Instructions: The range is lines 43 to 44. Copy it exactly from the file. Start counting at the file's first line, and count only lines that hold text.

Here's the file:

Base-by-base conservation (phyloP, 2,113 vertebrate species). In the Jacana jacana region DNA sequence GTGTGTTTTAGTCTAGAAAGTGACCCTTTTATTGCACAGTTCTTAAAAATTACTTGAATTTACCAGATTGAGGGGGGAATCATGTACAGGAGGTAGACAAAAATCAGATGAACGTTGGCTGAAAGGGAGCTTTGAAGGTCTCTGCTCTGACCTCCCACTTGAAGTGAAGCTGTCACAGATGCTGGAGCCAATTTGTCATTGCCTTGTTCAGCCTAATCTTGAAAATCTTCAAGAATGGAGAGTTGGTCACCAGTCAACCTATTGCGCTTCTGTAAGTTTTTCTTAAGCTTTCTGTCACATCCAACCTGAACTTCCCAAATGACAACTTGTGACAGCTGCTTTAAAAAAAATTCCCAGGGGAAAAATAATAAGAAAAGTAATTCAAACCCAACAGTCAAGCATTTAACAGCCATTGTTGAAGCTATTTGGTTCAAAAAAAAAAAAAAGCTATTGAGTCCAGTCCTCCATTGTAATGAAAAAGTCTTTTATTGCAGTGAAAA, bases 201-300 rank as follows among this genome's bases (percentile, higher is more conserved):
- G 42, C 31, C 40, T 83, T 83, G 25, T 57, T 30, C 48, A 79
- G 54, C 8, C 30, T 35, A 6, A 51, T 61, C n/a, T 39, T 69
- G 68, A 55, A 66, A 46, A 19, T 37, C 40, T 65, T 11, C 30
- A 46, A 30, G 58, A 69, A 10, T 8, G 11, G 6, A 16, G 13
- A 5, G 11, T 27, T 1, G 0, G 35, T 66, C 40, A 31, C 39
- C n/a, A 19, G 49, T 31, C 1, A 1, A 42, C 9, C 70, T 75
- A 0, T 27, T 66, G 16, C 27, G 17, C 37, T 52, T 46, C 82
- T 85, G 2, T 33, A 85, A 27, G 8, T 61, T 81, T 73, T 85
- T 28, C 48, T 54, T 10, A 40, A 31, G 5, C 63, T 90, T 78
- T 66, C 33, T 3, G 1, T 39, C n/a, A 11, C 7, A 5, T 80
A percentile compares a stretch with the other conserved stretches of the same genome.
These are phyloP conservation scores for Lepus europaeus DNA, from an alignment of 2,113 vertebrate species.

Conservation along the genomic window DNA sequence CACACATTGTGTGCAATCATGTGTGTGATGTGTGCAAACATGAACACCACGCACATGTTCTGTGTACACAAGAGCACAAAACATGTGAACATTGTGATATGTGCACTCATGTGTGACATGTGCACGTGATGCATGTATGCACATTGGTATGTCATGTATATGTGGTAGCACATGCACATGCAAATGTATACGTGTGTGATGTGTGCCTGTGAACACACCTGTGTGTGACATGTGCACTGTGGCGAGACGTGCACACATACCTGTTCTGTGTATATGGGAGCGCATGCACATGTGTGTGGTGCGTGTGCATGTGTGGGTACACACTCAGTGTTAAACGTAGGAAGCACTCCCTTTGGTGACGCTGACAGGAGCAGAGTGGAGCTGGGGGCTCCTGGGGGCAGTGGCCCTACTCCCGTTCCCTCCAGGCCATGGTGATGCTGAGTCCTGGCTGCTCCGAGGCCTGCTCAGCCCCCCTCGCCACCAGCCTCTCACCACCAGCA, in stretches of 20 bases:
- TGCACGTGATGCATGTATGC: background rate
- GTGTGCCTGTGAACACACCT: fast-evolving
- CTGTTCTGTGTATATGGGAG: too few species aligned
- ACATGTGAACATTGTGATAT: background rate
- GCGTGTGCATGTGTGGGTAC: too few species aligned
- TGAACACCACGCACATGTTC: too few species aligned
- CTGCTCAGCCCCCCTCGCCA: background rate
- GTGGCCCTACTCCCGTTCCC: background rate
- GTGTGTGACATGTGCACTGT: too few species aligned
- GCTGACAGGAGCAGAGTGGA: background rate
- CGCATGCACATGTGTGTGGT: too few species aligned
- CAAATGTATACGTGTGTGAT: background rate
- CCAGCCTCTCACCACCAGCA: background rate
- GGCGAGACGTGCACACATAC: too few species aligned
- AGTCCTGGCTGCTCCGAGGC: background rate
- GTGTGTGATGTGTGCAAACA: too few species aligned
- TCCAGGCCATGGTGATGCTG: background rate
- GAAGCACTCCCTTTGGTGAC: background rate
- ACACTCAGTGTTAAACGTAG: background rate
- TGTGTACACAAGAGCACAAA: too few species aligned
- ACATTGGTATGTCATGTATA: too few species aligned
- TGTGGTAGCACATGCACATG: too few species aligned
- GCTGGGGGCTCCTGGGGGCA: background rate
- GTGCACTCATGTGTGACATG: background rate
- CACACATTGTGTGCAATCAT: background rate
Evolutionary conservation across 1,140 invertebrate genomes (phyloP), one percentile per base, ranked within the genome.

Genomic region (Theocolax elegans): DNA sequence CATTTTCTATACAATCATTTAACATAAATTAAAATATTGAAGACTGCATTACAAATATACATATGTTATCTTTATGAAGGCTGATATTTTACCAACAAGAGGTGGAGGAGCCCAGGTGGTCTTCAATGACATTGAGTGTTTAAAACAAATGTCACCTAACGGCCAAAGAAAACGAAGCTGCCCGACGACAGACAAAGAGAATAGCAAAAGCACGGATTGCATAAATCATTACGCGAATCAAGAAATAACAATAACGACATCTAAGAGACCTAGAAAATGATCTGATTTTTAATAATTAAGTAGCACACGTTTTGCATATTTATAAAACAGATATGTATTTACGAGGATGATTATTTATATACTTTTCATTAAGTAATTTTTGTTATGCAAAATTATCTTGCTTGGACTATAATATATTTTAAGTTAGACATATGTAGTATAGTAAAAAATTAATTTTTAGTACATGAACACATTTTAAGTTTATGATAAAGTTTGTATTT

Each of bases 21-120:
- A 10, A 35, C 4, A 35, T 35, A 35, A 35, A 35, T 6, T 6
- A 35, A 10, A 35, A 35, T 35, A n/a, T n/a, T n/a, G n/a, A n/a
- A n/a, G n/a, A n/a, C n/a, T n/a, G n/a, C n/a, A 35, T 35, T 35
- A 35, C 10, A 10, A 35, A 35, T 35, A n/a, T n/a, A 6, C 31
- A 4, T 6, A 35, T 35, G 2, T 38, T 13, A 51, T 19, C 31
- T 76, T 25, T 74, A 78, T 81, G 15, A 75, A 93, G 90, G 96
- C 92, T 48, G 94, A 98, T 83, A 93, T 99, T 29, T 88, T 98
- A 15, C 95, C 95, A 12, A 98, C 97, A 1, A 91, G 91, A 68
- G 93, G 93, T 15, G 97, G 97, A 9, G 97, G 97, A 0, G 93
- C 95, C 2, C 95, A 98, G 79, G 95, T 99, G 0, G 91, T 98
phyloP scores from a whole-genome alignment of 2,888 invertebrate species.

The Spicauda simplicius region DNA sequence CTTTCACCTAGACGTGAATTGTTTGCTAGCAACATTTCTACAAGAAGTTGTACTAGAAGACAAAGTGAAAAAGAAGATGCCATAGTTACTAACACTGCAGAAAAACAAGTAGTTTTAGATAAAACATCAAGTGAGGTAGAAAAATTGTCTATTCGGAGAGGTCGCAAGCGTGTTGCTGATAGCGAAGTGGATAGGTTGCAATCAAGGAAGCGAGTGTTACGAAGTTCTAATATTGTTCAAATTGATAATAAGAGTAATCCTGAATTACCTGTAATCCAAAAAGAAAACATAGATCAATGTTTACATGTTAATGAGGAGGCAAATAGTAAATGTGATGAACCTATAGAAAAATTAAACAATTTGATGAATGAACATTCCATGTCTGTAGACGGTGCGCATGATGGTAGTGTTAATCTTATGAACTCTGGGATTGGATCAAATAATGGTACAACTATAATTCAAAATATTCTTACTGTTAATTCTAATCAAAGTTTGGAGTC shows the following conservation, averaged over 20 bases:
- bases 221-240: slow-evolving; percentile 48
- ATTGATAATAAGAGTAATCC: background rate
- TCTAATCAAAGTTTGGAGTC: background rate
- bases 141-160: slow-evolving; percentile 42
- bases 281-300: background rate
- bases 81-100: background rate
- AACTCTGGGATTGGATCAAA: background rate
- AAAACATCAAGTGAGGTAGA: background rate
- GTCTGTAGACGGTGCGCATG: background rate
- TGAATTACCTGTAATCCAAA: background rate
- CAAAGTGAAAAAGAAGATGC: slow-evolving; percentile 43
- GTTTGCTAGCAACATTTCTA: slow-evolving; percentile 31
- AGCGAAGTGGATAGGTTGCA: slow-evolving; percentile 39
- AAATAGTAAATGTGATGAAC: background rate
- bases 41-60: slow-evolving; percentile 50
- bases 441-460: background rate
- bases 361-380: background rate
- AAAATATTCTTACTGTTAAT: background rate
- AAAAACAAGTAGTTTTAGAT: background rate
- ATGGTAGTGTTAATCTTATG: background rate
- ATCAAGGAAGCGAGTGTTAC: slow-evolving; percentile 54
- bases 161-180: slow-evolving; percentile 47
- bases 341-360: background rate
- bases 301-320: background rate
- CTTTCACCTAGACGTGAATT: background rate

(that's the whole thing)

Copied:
- A 10, A 35, C 4, A 35, T 35, A 35, A 35, A 35, T 6, T 6
- A 35, A 10, A 35, A 35, T 35, A n/a, T n/a, T n/a, G n/a, A n/a